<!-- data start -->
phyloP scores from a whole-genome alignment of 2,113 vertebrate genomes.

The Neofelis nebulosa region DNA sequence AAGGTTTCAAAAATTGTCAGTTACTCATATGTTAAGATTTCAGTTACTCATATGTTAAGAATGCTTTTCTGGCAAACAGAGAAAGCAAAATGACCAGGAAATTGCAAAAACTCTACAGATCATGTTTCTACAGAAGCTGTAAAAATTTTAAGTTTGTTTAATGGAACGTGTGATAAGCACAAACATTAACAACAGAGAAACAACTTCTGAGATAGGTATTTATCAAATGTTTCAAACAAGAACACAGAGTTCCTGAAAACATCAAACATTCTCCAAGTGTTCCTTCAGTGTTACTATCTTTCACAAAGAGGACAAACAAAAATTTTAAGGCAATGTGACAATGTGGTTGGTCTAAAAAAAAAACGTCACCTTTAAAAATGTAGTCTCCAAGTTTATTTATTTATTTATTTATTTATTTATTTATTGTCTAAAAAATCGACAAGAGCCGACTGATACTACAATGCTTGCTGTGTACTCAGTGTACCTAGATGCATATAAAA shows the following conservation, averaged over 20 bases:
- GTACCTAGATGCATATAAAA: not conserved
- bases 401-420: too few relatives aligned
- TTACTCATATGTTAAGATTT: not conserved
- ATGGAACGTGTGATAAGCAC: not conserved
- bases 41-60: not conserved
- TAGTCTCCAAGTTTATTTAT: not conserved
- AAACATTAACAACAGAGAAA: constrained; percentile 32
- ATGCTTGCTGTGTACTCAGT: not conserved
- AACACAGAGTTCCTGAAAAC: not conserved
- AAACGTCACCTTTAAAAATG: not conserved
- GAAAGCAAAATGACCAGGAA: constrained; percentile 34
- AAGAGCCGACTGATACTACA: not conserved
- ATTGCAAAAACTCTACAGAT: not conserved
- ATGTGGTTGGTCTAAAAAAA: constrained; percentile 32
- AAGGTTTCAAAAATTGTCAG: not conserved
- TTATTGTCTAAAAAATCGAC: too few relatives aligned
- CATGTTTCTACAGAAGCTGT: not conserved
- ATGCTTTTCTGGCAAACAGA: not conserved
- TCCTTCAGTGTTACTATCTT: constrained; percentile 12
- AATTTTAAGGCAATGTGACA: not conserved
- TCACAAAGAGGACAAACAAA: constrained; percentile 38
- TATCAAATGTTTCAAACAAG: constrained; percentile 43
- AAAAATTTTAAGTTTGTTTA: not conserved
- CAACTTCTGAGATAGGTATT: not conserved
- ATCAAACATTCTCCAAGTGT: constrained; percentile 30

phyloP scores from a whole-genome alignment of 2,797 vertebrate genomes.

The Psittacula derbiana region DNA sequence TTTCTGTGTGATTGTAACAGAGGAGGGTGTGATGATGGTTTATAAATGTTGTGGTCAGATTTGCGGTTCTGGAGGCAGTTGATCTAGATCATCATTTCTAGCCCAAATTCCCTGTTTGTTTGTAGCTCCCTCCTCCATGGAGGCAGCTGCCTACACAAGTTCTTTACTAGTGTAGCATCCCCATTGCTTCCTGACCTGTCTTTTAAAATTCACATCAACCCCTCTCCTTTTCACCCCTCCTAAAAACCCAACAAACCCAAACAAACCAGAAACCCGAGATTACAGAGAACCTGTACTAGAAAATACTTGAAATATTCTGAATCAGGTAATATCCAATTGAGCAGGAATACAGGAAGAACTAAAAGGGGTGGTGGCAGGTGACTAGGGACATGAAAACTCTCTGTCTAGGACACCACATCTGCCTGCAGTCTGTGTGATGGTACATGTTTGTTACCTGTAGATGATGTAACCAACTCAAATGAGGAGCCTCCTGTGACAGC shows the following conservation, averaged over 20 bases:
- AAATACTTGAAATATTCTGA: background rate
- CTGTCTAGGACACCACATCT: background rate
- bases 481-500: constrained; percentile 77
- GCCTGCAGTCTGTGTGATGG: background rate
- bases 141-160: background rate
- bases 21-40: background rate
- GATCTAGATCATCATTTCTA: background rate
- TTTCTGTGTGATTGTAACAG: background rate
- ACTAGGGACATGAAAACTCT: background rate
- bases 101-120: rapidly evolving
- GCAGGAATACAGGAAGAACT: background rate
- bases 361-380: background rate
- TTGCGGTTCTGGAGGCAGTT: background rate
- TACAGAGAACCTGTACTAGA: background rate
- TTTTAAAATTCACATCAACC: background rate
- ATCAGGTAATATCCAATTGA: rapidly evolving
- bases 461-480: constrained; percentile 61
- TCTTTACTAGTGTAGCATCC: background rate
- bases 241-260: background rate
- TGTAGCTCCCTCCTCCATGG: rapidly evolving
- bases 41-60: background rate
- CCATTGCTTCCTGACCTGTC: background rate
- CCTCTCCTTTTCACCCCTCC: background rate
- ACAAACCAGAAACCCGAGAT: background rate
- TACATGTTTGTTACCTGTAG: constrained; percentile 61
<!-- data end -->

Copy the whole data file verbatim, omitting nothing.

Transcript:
phyloP scores from a whole-genome alignment of 2,113 vertebrate genomes.

The Neofelis nebulosa region DNA sequence AAGGTTTCAAAAATTGTCAGTTACTCATATGTTAAGATTTCAGTTACTCATATGTTAAGAATGCTTTTCTGGCAAACAGAGAAAGCAAAATGACCAGGAAATTGCAAAAACTCTACAGATCATGTTTCTACAGAAGCTGTAAAAATTTTAAGTTTGTTTAATGGAACGTGTGATAAGCACAAACATTAACAACAGAGAAACAACTTCTGAGATAGGTATTTATCAAATGTTTCAAACAAGAACACAGAGTTCCTGAAAACATCAAACATTCTCCAAGTGTTCCTTCAGTGTTACTATCTTTCACAAAGAGGACAAACAAAAATTTTAAGGCAATGTGACAATGTGGTTGGTCTAAAAAAAAAACGTCACCTTTAAAAATGTAGTCTCCAAGTTTATTTATTTATTTATTTATTTATTTATTTATTGTCTAAAAAATCGACAAGAGCCGACTGATACTACAATGCTTGCTGTGTACTCAGTGTACCTAGATGCATATAAAA shows the following conservation, averaged over 20 bases:
- GTACCTAGATGCATATAAAA: not conserved
- bases 401-420: too few relatives aligned
- TTACTCATATGTTAAGATTT: not conserved
- ATGGAACGTGTGATAAGCAC: not conserved
- bases 41-60: not conserved
- TAGTCTCCAAGTTTATTTAT: not conserved
- AAACATTAACAACAGAGAAA: constrained; percentile 32
- ATGCTTGCTGTGTACTCAGT: not conserved
- AACACAGAGTTCCTGAAAAC: not conserved
- AAACGTCACCTTTAAAAATG: not conserved
- GAAAGCAAAATGACCAGGAA: constrained; percentile 34
- AAGAGCCGACTGATACTACA: not conserved
- ATTGCAAAAACTCTACAGAT: not conserved
- ATGTGGTTGGTCTAAAAAAA: constrained; percentile 32
- AAGGTTTCAAAAATTGTCAG: not conserved
- TTATTGTCTAAAAAATCGAC: too few relatives aligned
- CATGTTTCTACAGAAGCTGT: not conserved
- ATGCTTTTCTGGCAAACAGA: not conserved
- TCCTTCAGTGTTACTATCTT: constrained; percentile 12
- AATTTTAAGGCAATGTGACA: not conserved
- TCACAAAGAGGACAAACAAA: constrained; percentile 38
- TATCAAATGTTTCAAACAAG: constrained; percentile 43
- AAAAATTTTAAGTTTGTTTA: not conserved
- CAACTTCTGAGATAGGTATT: not conserved
- ATCAAACATTCTCCAAGTGT: constrained; percentile 30

phyloP scores from a whole-genome alignment of 2,797 vertebrate genomes.

The Psittacula derbiana region DNA sequence TTTCTGTGTGATTGTAACAGAGGAGGGTGTGATGATGGTTTATAAATGTTGTGGTCAGATTTGCGGTTCTGGAGGCAGTTGATCTAGATCATCATTTCTAGCCCAAATTCCCTGTTTGTTTGTAGCTCCCTCCTCCATGGAGGCAGCTGCCTACACAAGTTCTTTACTAGTGTAGCATCCCCATTGCTTCCTGACCTGTCTTTTAAAATTCACATCAACCCCTCTCCTTTTCACCCCTCCTAAAAACCCAACAAACCCAAACAAACCAGAAACCCGAGATTACAGAGAACCTGTACTAGAAAATACTTGAAATATTCTGAATCAGGTAATATCCAATTGAGCAGGAATACAGGAAGAACTAAAAGGGGTGGTGGCAGGTGACTAGGGACATGAAAACTCTCTGTCTAGGACACCACATCTGCCTGCAGTCTGTGTGATGGTACATGTTTGTTACCTGTAGATGATGTAACCAACTCAAATGAGGAGCCTCCTGTGACAGC shows the following conservation, averaged over 20 bases:
- AAATACTTGAAATATTCTGA: background rate
- CTGTCTAGGACACCACATCT: background rate
- bases 481-500: constrained; percentile 77
- GCCTGCAGTCTGTGTGATGG: background rate
- bases 141-160: background rate
- bases 21-40: background rate
- GATCTAGATCATCATTTCTA: background rate
- TTTCTGTGTGATTGTAACAG: background rate
- ACTAGGGACATGAAAACTCT: background rate
- bases 101-120: rapidly evolving
- GCAGGAATACAGGAAGAACT: background rate
- bases 361-380: background rate
- TTGCGGTTCTGGAGGCAGTT: background rate
- TACAGAGAACCTGTACTAGA: background rate
- TTTTAAAATTCACATCAACC: background rate
- ATCAGGTAATATCCAATTGA: rapidly evolving
- bases 461-480: constrained; percentile 61
- TCTTTACTAGTGTAGCATCC: background rate
- bases 241-260: background rate
- TGTAGCTCCCTCCTCCATGG: rapidly evolving
- bases 41-60: background rate
- CCATTGCTTCCTGACCTGTC: background rate
- CCTCTCCTTTTCACCCCTCC: background rate
- ACAAACCAGAAACCCGAGAT: background rate
- TACATGTTTGTTACCTGTAG: constrained; percentile 61